In celebration of Burns night, we listened in via radio to Halley’s folk night the other night where staff on station came together to play music they have written and covers of bands. Thanks guys for helping us listen in, we are sad not to have been able to join in person and enjoy the music and haggis. We sent over a meteorite search themed prose that James (thanks for stepping up!) read out for us – inspired by the balcony scene from Romeo and Juliet:

Meteorite, meteorite wherefore art thou meteorite,
Do not hide in the ice and refuse thy seekers,
Come to the surface and be collected by giant tweezers
And you’ll no longer be a forgotten rock.
Tis but a hard landing that is the enemy,
Thou art a hunter, but a scientist also.
What’s a meteorite? It’s not granite nor sandstone,
Nor basalt nor limestone nor any other rock belonging to earth.
Oh be not a meteorite wrong.
What is a meteorite? That which has a fusion crusted by any other appearance would not be as sweet.
So a meteorite core is full of surprises
With crystals, chondrules, and clasts a plenty.
Meteorite doff thy hiding place and for the sake of science, show us thy secrets.
And give all thy self.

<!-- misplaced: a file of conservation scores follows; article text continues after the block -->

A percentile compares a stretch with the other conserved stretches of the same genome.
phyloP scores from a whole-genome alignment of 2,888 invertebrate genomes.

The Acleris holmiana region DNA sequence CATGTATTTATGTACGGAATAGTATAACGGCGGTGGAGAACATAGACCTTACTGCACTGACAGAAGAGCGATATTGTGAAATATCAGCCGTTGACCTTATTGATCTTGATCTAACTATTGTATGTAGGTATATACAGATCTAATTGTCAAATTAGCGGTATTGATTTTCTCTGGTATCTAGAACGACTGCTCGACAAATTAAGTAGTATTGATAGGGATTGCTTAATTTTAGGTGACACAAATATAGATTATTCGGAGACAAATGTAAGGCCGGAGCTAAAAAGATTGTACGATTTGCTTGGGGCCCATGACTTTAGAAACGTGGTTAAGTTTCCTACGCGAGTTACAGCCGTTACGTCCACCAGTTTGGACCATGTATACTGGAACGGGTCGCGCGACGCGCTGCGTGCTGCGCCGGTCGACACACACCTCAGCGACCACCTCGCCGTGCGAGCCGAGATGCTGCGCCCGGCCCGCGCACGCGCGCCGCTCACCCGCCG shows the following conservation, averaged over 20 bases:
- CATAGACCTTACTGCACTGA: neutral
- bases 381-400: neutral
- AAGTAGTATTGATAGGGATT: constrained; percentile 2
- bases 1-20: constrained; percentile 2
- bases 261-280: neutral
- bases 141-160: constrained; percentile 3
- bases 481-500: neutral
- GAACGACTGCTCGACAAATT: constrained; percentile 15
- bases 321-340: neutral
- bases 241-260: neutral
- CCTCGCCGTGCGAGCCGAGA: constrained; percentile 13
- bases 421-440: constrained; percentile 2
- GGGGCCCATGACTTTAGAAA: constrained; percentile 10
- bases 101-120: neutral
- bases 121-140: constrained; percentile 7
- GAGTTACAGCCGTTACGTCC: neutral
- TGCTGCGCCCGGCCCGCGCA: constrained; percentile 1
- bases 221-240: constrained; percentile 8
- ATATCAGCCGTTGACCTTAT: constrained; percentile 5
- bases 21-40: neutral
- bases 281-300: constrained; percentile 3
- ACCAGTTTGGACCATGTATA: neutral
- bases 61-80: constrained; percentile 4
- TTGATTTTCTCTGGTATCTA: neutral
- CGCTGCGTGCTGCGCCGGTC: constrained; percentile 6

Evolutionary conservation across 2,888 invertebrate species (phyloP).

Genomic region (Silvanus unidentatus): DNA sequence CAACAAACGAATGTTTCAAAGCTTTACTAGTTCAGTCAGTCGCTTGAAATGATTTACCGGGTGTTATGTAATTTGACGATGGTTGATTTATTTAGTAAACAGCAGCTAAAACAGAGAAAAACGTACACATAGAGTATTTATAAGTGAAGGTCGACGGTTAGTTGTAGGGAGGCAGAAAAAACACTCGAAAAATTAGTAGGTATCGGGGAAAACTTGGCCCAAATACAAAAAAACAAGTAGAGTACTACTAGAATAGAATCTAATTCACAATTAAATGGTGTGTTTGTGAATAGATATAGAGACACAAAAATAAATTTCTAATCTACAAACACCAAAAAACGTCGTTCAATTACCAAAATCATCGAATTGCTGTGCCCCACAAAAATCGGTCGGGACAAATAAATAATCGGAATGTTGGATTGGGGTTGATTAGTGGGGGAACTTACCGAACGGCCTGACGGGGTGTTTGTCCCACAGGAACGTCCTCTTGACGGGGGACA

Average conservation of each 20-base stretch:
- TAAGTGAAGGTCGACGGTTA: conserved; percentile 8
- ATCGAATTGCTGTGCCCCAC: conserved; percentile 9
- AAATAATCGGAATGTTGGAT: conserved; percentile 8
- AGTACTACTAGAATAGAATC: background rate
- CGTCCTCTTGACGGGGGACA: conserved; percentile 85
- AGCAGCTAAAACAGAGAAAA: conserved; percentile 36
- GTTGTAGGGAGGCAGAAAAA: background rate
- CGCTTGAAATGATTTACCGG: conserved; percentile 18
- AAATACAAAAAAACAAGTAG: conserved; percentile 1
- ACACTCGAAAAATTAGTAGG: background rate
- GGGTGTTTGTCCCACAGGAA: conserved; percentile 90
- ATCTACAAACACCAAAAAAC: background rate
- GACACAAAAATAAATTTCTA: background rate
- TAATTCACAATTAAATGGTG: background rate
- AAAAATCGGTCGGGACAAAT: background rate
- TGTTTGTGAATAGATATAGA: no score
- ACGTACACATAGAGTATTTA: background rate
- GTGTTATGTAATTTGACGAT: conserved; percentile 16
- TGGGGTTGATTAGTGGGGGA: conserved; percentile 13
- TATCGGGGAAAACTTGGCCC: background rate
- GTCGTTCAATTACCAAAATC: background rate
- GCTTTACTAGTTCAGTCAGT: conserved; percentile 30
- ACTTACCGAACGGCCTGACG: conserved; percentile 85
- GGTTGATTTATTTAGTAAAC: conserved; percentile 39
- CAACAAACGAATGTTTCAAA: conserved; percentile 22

Also we would like to thank vehicle mech Jack for sending us his own meteorite inspired poem:

Searching for the smallest trace
Of rocks that fell from space
But you knew where to go
And under the snow
You would find them all over the place

Hopefully the next blog will be from Halley as I am not sure how many more updates from the field can involve the words tent day, cloudy and snowy… In the meantime, we are sitting tight keeping warm with lots of hot drinks and food and are doing a lot of reading and watching some TV series and dreaming of when we will able to have a hot shower. The biggest worry is that we have only three teas bags left… 😦

— Sledge Victor Out.

Monday Morning

Geoff Evatt | 26 Jan 2019

Arriving back in the UK, here’s some final thoughts on this year’s field season – plus a peaceful soundscape from the Antarctic peninsula. Recorded with binaural headphones / microphones, I encourage you to find a quiet room to get the best listening experience.


Click to listen


And here’s the soundscape:


Click to listen


Seals and icebergs at Rothera [Credit: G W Evatt]

It’s beginning to feel a lot like tent time

Katie Joy | 26 Jan 2019